Changing Tunes

March 15, 2019
CHIME IN Some whale species are communicating more quietly each year.
BARCROFT MEDIA/GETTY IMAGES

Blue whales love to sing. Males sing to attract mates and to communicate across long distances. People are capable of hearing only certain parts of a whale song, so scientists use special audio equipment to record and study the songs in detail. Over several decades, they’ve noticed that the songs have gotten lower in pitch. Pitch describes how high or low a sound is.

Emmanuelle Leroy and a team of scientists now think they know why. They’ve studied more than a million songs from five groups of whales. The songs were recorded in the southern Indian Ocean over a period of seven years. Last fall, the team’s report was published in the Journal of Geophysical Research: Oceans. It sheds light on why the pitch of whale songs has gotten lower: Whales aren’t singing as loudly as they used to.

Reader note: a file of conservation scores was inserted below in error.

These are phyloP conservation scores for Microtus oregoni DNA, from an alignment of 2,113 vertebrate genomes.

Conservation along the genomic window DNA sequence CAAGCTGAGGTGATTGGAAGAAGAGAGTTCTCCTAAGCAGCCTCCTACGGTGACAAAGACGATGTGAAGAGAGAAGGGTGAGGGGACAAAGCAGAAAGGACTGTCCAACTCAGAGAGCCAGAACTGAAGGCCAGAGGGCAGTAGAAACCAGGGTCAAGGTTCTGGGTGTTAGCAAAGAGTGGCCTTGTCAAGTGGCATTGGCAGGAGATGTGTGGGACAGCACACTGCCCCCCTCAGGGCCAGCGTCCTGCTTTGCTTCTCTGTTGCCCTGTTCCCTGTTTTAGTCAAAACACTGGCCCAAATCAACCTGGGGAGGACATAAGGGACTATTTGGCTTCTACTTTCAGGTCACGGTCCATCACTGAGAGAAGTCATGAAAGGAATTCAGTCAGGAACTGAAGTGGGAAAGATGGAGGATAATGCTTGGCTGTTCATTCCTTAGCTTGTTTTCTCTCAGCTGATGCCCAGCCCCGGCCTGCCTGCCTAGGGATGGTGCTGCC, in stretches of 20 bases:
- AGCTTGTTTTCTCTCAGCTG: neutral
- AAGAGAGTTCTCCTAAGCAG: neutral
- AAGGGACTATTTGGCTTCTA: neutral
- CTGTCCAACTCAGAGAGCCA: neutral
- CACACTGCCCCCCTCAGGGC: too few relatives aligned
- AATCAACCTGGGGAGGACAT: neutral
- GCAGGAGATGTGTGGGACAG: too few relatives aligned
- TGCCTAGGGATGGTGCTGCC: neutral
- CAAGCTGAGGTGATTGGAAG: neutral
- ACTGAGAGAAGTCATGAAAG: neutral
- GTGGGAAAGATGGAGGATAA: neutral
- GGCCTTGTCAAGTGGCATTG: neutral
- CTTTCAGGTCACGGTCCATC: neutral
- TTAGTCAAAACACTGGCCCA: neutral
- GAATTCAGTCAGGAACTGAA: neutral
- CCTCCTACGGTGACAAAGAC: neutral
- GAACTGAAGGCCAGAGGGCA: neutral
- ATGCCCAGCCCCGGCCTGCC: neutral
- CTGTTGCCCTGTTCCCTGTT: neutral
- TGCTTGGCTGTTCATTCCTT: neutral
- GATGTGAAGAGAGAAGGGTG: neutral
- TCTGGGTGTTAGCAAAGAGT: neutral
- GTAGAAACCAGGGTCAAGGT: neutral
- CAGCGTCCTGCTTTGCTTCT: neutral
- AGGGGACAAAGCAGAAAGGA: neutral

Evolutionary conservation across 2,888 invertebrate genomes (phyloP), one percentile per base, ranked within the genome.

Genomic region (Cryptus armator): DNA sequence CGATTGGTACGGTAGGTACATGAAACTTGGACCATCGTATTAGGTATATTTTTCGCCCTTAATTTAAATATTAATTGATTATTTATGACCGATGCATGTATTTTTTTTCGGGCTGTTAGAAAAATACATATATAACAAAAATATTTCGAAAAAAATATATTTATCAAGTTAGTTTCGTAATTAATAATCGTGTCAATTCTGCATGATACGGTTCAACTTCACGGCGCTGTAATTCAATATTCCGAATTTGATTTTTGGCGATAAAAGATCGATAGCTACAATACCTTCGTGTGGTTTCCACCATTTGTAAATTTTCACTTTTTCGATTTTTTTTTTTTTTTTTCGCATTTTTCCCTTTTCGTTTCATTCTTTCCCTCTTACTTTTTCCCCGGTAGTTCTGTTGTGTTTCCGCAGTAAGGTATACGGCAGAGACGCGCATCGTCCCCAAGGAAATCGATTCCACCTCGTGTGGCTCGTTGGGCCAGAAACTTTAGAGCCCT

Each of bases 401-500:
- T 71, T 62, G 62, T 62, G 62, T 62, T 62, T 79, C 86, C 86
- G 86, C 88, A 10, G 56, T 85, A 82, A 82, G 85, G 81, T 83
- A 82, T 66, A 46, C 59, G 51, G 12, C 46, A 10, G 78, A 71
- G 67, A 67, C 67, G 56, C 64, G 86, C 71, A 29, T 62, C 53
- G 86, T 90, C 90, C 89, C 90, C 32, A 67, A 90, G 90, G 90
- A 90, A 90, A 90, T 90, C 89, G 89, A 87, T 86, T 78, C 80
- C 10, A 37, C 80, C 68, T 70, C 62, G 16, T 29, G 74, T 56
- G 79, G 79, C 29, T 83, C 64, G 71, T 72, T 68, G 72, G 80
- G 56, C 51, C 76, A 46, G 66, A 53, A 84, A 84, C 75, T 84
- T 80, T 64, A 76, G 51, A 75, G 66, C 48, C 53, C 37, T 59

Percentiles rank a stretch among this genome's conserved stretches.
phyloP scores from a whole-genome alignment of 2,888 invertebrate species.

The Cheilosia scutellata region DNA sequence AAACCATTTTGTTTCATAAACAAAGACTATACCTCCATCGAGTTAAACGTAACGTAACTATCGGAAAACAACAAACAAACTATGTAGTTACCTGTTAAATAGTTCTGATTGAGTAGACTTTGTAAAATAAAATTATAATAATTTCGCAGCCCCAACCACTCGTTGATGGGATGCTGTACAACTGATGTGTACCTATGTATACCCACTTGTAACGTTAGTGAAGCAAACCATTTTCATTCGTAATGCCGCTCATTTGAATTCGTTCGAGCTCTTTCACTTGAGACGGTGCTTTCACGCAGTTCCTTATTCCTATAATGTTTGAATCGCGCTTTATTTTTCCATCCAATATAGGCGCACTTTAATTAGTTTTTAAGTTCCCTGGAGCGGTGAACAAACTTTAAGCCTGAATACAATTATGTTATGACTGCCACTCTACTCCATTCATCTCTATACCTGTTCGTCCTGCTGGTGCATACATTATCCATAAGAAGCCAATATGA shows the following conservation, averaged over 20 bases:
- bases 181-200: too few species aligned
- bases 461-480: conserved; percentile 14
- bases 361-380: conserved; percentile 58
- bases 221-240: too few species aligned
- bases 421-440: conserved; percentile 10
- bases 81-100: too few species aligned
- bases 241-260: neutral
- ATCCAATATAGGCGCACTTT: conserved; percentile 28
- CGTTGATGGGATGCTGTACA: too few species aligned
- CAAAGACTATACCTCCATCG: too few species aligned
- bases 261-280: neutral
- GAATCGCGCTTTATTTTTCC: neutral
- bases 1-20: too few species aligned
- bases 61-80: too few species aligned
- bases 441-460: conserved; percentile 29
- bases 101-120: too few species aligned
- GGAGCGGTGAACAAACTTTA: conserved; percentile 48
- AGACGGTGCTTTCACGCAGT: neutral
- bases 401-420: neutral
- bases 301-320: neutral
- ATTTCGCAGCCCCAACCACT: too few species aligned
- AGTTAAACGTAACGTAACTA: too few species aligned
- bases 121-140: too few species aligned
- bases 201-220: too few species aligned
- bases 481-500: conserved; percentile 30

Why So Low?

“If the whale sings louder, that will slightly increase the pitch of its call,” Leroy told TIME for Kids. “When the whale sings less loudly, the pitch will slightly decrease.”

So why are whales singing more softly? Leroy’s study presents two hypotheses. The first is that there are more whales. Before the 1970s, commercial whale hunting brought whale populations near extinction. But starting in 1985, the International Whaling Commission banned commercial whaling. As the whale population has increased, whales have generally begun to live closer together. And if the whales are closer together, they don’t have to sing as loudly to communicate.

The study’s second hypothesis is that the pitch of whale songs has dropped due to climate change. An increase of carbon dioxide in the atmosphere has made ocean water more acidic, changing its acoustics. Now the songs can be heard from farther away, so the whales don’t have to sing as loudly.

“In whale communication, this is good news,” Leroy says. “But globally, for the environment, it’s not good at all.” Water that’s more acidic could be damaging to some marine life.

Leroy says that confirming either hypothesis would require more research. “We would need to understand how the blue whales emit the song,” she says. But that would mean studying individual whales. That’s hard to do. It’s also very expensive.

Scientists continue to study whale songs. Each study adds to our understanding. “Maybe our hypotheses will be proven in 10 years,” Leroy says. “Science is often a journey.”

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